For the jump with countermovement, the athletes started in a standing position next to the Vertec, quickly descended into a semi-crouched, flexed-knee position, then immediately jumped straight up as powerfully as possible, attempting to touch the highest possible point on the Vertec device. For the no-countermovement vertical jump, the athletes started from a static take-off position, with the knees locked at 90deg. of flexion. Each athlete held this position for three seconds and then jumped straight upwards as high as possible.
Energy-cheap elastic reactions
The difference between the heights of the countermovement and no-countermovement jumps is a measure of the elastic properties of muscle. In the countermovement jump, the 'snap-back' of muscles which have been quickly stretched provides a significant amount of the force required for vertical leaping without the penalty of direct energy cost; for the no-countermovement jumps, the force is provided primarily by energy-costly active contractions of propulsive muscles which are forced to work 'from a standing start'. As you might expect, athletes whose muscles can generate much work by means of energy-cheap elastic reactions tend to be able to run (or cycle, swim, row, or ski) quite efficiently, ie at a relatively low percentage of their maximal rate of energy usage. Such athletes tend to find specific speeds of movement easier to sustain than those athletes whose muscles have less highly-developed elastic properties.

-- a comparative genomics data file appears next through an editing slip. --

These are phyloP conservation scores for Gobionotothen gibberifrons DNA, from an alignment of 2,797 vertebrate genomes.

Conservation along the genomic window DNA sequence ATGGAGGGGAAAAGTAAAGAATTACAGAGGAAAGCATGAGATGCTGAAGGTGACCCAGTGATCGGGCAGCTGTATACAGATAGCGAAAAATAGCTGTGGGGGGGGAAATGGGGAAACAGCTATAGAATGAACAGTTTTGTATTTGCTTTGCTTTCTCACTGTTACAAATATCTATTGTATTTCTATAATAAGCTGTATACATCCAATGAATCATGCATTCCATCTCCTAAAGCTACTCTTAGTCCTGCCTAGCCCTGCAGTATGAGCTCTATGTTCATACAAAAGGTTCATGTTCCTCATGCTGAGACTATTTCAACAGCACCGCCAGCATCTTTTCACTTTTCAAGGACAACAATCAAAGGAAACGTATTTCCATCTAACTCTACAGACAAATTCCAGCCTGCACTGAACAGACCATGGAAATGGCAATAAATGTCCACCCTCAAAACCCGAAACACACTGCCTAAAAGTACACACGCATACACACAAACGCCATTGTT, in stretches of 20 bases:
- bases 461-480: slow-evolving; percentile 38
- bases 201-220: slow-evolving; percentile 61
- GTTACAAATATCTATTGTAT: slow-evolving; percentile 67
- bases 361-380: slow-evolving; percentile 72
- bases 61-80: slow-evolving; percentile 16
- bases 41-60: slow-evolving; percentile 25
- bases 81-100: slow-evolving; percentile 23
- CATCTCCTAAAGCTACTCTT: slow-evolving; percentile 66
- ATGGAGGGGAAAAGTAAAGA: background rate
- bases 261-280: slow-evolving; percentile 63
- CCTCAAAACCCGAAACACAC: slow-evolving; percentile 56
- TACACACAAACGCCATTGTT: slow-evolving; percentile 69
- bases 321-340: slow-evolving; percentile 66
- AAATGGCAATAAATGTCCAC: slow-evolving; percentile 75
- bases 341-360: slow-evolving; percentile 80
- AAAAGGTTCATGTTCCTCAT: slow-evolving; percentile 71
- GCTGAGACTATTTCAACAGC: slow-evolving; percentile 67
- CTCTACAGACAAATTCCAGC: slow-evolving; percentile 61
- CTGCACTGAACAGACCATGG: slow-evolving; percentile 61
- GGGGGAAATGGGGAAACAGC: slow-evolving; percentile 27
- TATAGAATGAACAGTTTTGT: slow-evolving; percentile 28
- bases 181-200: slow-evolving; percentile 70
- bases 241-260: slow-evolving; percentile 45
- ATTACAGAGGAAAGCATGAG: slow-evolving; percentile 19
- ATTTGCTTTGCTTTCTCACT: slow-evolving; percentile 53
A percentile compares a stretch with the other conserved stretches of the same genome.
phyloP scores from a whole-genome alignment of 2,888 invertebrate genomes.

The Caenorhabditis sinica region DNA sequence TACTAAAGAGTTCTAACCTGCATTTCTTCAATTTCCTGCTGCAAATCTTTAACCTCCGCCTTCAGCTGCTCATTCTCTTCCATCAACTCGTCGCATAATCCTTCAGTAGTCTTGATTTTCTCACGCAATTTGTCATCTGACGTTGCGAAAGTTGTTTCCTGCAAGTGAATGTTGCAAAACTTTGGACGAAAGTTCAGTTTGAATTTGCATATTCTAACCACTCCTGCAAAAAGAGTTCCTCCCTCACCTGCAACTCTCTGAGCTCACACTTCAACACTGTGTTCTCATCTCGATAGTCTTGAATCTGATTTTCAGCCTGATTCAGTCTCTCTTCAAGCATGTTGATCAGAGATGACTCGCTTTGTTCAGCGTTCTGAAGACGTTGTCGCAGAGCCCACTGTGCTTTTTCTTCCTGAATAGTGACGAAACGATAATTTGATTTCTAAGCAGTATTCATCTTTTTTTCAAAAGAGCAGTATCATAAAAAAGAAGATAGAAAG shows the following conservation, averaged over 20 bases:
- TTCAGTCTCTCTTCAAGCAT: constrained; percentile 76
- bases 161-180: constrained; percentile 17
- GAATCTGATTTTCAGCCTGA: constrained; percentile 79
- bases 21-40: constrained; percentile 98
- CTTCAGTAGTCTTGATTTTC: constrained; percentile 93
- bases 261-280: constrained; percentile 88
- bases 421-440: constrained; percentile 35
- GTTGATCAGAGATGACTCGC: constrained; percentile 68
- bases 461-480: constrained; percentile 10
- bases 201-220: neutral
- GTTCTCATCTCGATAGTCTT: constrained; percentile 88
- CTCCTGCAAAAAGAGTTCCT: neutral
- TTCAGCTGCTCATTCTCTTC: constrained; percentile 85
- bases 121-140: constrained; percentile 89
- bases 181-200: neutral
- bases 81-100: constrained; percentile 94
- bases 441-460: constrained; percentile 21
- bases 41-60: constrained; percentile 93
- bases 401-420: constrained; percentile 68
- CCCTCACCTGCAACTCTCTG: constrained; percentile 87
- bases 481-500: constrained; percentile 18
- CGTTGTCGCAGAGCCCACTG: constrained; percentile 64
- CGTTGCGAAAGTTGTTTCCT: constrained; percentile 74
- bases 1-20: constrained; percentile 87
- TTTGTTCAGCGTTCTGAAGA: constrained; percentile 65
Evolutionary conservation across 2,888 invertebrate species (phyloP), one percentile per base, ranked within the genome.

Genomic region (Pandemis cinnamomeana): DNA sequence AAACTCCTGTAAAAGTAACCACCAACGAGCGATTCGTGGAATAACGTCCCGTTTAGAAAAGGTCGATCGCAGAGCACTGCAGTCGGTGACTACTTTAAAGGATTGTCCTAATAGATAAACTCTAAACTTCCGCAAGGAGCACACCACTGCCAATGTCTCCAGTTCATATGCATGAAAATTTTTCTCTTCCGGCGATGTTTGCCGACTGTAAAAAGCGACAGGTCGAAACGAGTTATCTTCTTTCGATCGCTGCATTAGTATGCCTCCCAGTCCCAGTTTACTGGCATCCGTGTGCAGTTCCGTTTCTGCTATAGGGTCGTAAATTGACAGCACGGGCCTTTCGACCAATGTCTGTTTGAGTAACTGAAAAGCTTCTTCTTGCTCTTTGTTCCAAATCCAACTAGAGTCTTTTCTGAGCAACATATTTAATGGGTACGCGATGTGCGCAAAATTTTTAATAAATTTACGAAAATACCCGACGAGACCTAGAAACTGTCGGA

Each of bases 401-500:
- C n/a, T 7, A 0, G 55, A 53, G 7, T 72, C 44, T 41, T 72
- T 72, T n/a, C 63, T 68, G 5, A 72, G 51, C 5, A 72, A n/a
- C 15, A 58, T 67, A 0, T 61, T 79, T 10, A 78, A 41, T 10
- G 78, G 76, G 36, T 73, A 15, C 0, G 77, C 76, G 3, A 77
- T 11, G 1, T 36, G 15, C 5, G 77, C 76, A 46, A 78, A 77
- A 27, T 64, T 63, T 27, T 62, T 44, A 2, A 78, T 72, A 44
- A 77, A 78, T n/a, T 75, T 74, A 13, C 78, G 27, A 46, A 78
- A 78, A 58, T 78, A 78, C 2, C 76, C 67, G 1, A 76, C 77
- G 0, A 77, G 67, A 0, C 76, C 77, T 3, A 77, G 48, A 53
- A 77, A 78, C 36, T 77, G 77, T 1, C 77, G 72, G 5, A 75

The final test of anaerobic prowess - the plyometric leap test - was initiated from a standing position from which the athletes performed three consecutive leaps by springing from one foot to the other, landing on both feet for the last one. In effect, the plyometric leap test is just like the triple jump performed in track and field, except that it is performed from a standing rather than running start. Actual plyometric leap length was measured from the starting line to heel which was closest to the starting line after the third leap.
Note that all of these tests can be carried out easily in the field, and all involve closed-kinetic-chain movements rather than open-chain movements. Four of the five anaerobic tests (50m sprint, the two types of vertical jump, and plyometric leaping) were carried out in random order on the same day; but because the 300m sprint induced greater fatigue than the other tests, it was carried out last. The tests were preceded by a 10-minute warm-up jog and stretching exercises.
As it turned out, although there were significant correlations between 10k time and 50m sprint time, countermovement jump height, non-countermovement jump height, and percentage body fat, the two best predictors of 10k success were plyometric leap distance and 300m sprint performance. In fact, plyometric leap distance on its own accounted for a whopping 74% of the variation in 10k race times for the entire 36-subject pool! Factoring in the 300m sprint helped a little, but not much - expanding the explained variance up to 78%.